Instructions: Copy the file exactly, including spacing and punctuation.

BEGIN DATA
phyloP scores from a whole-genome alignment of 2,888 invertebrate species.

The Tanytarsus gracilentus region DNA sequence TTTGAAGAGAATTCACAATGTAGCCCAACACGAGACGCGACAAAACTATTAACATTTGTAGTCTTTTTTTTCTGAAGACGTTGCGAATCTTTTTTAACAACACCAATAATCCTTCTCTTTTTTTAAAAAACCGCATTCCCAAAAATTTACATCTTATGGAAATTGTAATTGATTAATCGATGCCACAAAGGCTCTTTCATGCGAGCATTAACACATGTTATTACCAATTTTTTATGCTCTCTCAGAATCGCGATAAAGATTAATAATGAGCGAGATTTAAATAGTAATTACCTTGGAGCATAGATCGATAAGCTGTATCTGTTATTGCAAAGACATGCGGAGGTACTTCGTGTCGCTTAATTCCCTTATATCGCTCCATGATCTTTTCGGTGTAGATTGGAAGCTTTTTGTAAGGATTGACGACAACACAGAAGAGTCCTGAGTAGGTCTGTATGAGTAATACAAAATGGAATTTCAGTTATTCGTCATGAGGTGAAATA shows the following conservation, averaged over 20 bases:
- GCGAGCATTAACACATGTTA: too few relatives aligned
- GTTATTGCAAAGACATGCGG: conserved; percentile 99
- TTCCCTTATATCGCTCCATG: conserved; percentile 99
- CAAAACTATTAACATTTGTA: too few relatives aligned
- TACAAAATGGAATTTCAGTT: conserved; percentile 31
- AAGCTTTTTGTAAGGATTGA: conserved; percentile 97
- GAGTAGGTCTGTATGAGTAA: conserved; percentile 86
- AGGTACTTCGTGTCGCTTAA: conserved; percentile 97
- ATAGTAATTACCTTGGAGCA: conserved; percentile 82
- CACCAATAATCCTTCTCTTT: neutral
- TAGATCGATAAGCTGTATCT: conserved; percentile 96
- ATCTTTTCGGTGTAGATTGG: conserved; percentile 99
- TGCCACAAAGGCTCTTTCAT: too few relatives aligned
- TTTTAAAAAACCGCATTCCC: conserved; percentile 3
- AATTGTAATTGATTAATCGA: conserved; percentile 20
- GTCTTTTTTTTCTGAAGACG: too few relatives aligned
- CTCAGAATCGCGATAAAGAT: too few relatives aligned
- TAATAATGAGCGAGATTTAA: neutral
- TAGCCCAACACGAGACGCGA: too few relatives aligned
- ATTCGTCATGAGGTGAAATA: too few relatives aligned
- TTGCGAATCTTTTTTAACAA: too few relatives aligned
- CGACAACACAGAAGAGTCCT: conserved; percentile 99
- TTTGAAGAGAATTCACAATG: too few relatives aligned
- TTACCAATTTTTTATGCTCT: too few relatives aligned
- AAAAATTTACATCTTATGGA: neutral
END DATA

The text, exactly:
phyloP scores from a whole-genome alignment of 2,888 invertebrate species.

The Tanytarsus gracilentus region DNA sequence TTTGAAGAGAATTCACAATGTAGCCCAACACGAGACGCGACAAAACTATTAACATTTGTAGTCTTTTTTTTCTGAAGACGTTGCGAATCTTTTTTAACAACACCAATAATCCTTCTCTTTTTTTAAAAAACCGCATTCCCAAAAATTTACATCTTATGGAAATTGTAATTGATTAATCGATGCCACAAAGGCTCTTTCATGCGAGCATTAACACATGTTATTACCAATTTTTTATGCTCTCTCAGAATCGCGATAAAGATTAATAATGAGCGAGATTTAAATAGTAATTACCTTGGAGCATAGATCGATAAGCTGTATCTGTTATTGCAAAGACATGCGGAGGTACTTCGTGTCGCTTAATTCCCTTATATCGCTCCATGATCTTTTCGGTGTAGATTGGAAGCTTTTTGTAAGGATTGACGACAACACAGAAGAGTCCTGAGTAGGTCTGTATGAGTAATACAAAATGGAATTTCAGTTATTCGTCATGAGGTGAAATA shows the following conservation, averaged over 20 bases:
- GCGAGCATTAACACATGTTA: too few relatives aligned
- GTTATTGCAAAGACATGCGG: conserved; percentile 99
- TTCCCTTATATCGCTCCATG: conserved; percentile 99
- CAAAACTATTAACATTTGTA: too few relatives aligned
- TACAAAATGGAATTTCAGTT: conserved; percentile 31
- AAGCTTTTTGTAAGGATTGA: conserved; percentile 97
- GAGTAGGTCTGTATGAGTAA: conserved; percentile 86
- AGGTACTTCGTGTCGCTTAA: conserved; percentile 97
- ATAGTAATTACCTTGGAGCA: conserved; percentile 82
- CACCAATAATCCTTCTCTTT: neutral
- TAGATCGATAAGCTGTATCT: conserved; percentile 96
- ATCTTTTCGGTGTAGATTGG: conserved; percentile 99
- TGCCACAAAGGCTCTTTCAT: too few relatives aligned
- TTTTAAAAAACCGCATTCCC: conserved; percentile 3
- AATTGTAATTGATTAATCGA: conserved; percentile 20
- GTCTTTTTTTTCTGAAGACG: too few relatives aligned
- CTCAGAATCGCGATAAAGAT: too few relatives aligned
- TAATAATGAGCGAGATTTAA: neutral
- TAGCCCAACACGAGACGCGA: too few relatives aligned
- ATTCGTCATGAGGTGAAATA: too few relatives aligned
- TTGCGAATCTTTTTTAACAA: too few relatives aligned
- CGACAACACAGAAGAGTCCT: conserved; percentile 99
- TTTGAAGAGAATTCACAATG: too few relatives aligned
- TTACCAATTTTTTATGCTCT: too few relatives aligned
- AAAAATTTACATCTTATGGA: neutral